Stephanie Babych

March 28, 2022

-Calgary Herald


A provincial task force is urging government action to combat the rising threat of human trafficking in Alberta.

After engaging with nearly 100 experts and survivors, the Alberta Human Trafficking Task Force released a report titled “The Reading Stone — The Survivor’s Lens to Human Trafficking” with 19 calls to action.

Among the recommendations is that the government create an Alberta office to combat human trafficking, which would be a partnership between government and the community to provide support and access to resources. The report notes the office would need to work closely with Indigenous communities because of how human trafficking disproportionately affects Indigenous women.

Premier Jason Kenney said Sunday that ignoring human trafficking only allows it to expand.

“It is the moral obligation of any government to use the extraordinary powers that we have to protect the most vulnerable members amongst us,” Kenney said during a news conference at the RESET Society of Calgary building.

“There is still a daunting amount of work to be done to end human trafficking and its devastating impacts on the lives of its victims and survivors.”

Justice Minister and Solicitor General Tyler Shandro said the Alberta government has accepted or accepted in principle 18 of the 19 recommendations, which he said will make it harder for trafficking to continue and empower survivors to heal and see justice done.

“A wide variety of factors let human trafficking thrive and there are no simple solutions,” said Shandro. “We have a responsibility to do our part to end human trafficking in Alberta.”

The task force was formed in May 2020. Chair of the task force is country music singer and Not In My City founder Paul Brandt, who wasn’t able to attend Sunday’s news conference.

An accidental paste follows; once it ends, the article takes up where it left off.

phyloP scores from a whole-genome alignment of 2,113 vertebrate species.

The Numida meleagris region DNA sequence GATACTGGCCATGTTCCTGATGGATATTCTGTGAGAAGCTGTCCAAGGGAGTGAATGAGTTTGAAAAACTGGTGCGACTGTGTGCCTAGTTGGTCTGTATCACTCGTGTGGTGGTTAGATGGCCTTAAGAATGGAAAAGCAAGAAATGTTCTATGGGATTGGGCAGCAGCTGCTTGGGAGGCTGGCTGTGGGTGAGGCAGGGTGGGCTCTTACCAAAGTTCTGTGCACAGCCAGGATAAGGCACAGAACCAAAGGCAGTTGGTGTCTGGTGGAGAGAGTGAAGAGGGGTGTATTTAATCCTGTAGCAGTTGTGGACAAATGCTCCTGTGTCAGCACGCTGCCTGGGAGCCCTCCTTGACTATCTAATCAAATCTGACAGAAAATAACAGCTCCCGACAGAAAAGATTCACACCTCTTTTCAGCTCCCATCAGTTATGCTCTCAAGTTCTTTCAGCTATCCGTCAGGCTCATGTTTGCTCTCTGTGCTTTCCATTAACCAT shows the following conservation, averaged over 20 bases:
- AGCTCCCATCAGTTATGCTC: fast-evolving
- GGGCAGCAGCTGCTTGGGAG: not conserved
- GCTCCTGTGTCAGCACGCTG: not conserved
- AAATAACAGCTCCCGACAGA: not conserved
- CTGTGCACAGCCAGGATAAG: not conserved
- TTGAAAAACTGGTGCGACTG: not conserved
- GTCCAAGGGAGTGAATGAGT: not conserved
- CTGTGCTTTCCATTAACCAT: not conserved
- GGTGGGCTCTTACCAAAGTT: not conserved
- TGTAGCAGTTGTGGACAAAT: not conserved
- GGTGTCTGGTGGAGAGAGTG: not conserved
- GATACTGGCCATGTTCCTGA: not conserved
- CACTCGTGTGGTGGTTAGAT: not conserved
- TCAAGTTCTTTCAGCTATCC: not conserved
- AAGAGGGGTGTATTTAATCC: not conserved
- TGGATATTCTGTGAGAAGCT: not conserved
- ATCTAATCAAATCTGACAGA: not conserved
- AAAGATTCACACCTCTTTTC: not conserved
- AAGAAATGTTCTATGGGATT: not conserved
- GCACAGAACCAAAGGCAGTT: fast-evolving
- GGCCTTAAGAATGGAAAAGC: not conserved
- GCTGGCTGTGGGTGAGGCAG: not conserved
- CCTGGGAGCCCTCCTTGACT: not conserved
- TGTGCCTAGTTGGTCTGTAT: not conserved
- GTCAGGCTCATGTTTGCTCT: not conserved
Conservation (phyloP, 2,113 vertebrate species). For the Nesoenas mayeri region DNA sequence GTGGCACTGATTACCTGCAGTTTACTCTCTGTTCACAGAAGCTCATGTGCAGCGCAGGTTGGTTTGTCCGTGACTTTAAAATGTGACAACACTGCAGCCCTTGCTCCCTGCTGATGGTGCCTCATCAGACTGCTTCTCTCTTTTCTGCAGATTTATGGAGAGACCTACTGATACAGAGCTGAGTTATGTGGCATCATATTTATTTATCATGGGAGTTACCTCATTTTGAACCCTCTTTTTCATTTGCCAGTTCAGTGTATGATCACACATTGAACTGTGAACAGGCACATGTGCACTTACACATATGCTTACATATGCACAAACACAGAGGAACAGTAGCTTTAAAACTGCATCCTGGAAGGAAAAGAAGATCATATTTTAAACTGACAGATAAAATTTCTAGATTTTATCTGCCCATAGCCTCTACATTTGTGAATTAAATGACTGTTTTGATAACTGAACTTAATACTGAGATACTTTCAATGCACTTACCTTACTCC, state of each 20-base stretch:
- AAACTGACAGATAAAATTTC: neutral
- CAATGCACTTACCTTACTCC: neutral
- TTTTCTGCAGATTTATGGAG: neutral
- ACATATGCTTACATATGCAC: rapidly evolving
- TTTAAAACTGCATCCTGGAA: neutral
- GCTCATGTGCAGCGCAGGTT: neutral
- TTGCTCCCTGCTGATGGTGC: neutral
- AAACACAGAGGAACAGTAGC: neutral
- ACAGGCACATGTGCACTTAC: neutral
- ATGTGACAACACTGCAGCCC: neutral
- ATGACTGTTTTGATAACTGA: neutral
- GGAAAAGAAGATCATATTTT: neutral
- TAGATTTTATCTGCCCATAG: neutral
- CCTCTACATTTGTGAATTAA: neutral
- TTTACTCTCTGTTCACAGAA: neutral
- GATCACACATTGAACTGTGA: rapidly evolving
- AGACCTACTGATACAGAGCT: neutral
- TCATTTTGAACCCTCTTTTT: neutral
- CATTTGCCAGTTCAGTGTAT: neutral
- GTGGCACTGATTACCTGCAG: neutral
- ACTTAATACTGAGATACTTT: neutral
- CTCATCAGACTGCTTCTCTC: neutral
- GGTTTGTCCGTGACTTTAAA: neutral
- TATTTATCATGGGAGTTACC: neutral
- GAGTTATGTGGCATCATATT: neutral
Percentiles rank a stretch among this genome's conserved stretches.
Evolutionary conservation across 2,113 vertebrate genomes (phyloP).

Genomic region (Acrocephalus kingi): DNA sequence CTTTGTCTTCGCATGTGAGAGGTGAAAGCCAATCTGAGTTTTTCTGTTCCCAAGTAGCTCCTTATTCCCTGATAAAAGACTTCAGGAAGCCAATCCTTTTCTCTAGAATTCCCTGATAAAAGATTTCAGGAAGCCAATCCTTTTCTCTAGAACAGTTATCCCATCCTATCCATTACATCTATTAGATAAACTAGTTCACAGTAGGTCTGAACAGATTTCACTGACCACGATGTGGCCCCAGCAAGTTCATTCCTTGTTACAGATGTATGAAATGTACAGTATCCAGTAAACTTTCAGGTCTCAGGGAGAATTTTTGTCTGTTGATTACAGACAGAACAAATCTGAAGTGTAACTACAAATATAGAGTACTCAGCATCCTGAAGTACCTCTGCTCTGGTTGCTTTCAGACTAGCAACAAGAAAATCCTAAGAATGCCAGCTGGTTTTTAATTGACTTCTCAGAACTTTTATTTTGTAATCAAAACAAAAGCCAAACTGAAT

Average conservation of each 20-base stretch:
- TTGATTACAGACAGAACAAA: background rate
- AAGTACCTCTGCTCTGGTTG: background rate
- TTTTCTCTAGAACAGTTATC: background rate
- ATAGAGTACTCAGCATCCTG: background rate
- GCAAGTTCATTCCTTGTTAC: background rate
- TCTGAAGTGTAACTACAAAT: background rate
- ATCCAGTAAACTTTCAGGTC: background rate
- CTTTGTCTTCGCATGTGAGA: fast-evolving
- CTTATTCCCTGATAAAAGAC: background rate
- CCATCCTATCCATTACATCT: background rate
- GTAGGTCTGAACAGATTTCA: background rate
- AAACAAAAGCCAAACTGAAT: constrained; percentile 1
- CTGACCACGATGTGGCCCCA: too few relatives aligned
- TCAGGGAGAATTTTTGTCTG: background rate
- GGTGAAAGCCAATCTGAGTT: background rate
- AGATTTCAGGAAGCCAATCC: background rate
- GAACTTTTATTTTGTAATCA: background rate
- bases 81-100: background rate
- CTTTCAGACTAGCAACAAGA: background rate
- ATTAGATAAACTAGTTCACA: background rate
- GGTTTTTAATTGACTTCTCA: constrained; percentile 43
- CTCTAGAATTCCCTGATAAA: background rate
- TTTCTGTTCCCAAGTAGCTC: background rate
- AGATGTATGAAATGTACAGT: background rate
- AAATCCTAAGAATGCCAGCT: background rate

Brandt said in a statement that the accounts of trauma, dehumanization, abuse and exploitation the task force heard changed them all.

“It is difficult to comprehend the depravity of this crime,” said Brandt.

The report also recommended enhanced access to services for victims, survivors and those at risk of being trafficked; universally branded and consistent awareness, education and training programs; human trafficking-specific legislative action, update and harmonization; and enhanced and centralized data collection and research.

The only one of the calls to action Shandro said the government has not moved on is the suggestion that Alberta adopts an “opt-out” organ donor legislation to address the organ supply issue that can lead to organ harvesting. He said Alberta Health continues to study the issue.

Children’s Services Minister Rebecca Schulz said 95 per cent of victims of human trafficking are women, 72 per cent of reported cases are women under 25, and one in five are under the age of 18.

“We know that Indigenous women and young people are overrepresented in these numbers,” she said.

April Eve Wiberg, a Mikisew Cree First Nation woman and survivor of sexual exploitation, said the trafficking of Indigenous people has been occurring since first European contact.

“I believe the only way we can disrupt and combat this threat to the safety of our women, girls, gender-diverse, men and boys, is to begin by sharing our stories as survivors,” she said. “The overrepresentation of Indigenous people in these statistics is staggering and alarming.”

Kate Quinn, the executive director of Centre to End All Sexual Exploitation (CEASE), said everyone should look forward to the day they no longer see stories of human trafficking.

“Some men in Alberta think it’s OK and that it’s their right to buy sexual services from children. This has to stop,” said Quinn. “We need to change the circumstances that increase vulnerability to sexual exploitation and sex trafficking. The collaborative action to move these recommendations into reality will make a key difference.”

The report is dedicated to those at risk, those who are being trafficked, those who are recovering from the trauma of trafficking and those who have lost their lives, said Heather Forsyth, member of the task force and former solicitor general.

“It is the second-largest source of illegal income in the world,” she said. “It’s one of the fastest-growing crimes in Canada today and it is increasing in Alberta . . . It needs to stop, and it needs to stop today.”

The task force also included Edmonton police Chief Dale McFee, executive director of REACH Edmonton Jan Fox, director of Backwoods Energy and former RCMP director-general Douglas Reti, director of Catholic Social Services Patricia Vargas, and Siksika Health Services CEO Tyler White.